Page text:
Aren’t your feet cold? That is the most common question I get asked at this time of year. As a dedicated barefooter I wear my sandals as long into the cold season as possible, breaking them out every time the temps hover around freezing. I only wear the sandals to keep the cold off the bottom of my feet when walking about. So the short answer is no! My feet are not cold, my sandals keep my feet warm enough to be cold in all but the worst, coldest part of the winter. In truth, apart from the heavily insulated winter boots with felt liners, most “winter” shoes offer little more protection from the elements than my sandals. It’s true that they are closed toe thus preventing wet from getting in (most times) but this also prevents wet getting out when they do get wet inside. If the weather stayed in and around the freezing mark I would do away with the sandals all together, reverting to my summer time practice of only wearing sandals when forced by archaic rules and intolerance. There are many studies that illuminate the benefits of barefooting which I have alluded to before and so won’t reiterate here. For now I will only say once more, my tootsies are quite comfortable even though it is 30 degrees F outside. Keep them bare and happy holidays to all!
August 2009? Has it really been that long since I last posted to this blog? How time flies by! Well it is now November, late November really and weather here in Ontario is cooling. It was about 5 degrees Celsius this morning, not what I would call cold and not cold enough to put on my shoes. I am still barefoot, although some morning I do don sandals just to separate my soles from the cool pavements. Do I get strange looks? Occasionally. Do I care? Not at all.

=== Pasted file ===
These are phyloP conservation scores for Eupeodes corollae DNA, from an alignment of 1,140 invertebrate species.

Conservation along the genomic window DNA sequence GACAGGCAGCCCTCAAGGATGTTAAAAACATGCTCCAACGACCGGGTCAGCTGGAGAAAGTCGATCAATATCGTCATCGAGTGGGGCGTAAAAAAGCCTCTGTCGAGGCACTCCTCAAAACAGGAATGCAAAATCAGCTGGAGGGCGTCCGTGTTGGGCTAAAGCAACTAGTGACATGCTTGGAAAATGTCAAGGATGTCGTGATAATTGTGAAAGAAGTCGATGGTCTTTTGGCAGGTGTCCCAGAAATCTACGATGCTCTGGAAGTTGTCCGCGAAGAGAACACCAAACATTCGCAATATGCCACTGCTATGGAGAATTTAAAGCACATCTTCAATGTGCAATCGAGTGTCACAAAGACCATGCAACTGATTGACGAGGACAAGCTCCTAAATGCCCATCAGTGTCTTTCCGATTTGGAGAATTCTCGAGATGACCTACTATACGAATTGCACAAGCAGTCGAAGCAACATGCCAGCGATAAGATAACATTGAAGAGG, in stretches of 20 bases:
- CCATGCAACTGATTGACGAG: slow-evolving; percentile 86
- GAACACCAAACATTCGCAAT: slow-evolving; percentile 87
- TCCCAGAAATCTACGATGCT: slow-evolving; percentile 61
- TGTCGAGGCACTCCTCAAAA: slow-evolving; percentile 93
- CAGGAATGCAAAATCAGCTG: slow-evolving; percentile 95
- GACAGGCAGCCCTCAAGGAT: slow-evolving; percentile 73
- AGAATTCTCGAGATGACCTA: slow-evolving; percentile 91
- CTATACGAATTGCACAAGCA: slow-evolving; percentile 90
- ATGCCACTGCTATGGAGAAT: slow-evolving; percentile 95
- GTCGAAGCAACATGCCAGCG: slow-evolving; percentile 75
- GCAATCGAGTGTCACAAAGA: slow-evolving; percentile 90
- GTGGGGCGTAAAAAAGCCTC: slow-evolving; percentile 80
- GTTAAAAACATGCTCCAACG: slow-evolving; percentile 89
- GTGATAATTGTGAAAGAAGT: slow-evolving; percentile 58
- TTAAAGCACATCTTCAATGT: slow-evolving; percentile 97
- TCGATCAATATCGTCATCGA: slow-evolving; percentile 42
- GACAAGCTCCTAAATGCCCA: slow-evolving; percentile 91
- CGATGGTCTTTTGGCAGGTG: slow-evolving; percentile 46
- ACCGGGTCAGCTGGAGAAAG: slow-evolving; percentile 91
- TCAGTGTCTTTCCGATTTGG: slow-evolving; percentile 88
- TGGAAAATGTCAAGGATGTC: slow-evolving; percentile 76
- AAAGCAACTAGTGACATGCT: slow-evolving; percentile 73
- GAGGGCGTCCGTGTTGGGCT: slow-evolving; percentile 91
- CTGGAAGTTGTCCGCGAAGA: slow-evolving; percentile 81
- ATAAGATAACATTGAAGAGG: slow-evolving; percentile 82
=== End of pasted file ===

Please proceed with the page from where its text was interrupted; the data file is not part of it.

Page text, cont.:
The most common question I get late into the fall, when I am shoeless is … “Aren’t your feet cold?” or some variation of that. The truth is no, not really. My feet get no colder than my hands and my hands are not “cold” or in gloves usually until late December and even then only on the days when the temp is down below 0 celsius. I much prefer to be bare foot even with cool feet than be shod and have hot sweaty feet. Seems to me to be much like wearing gloves on your hands all day. But then I have rambled on about this all before so I won’t bore you with more on this day.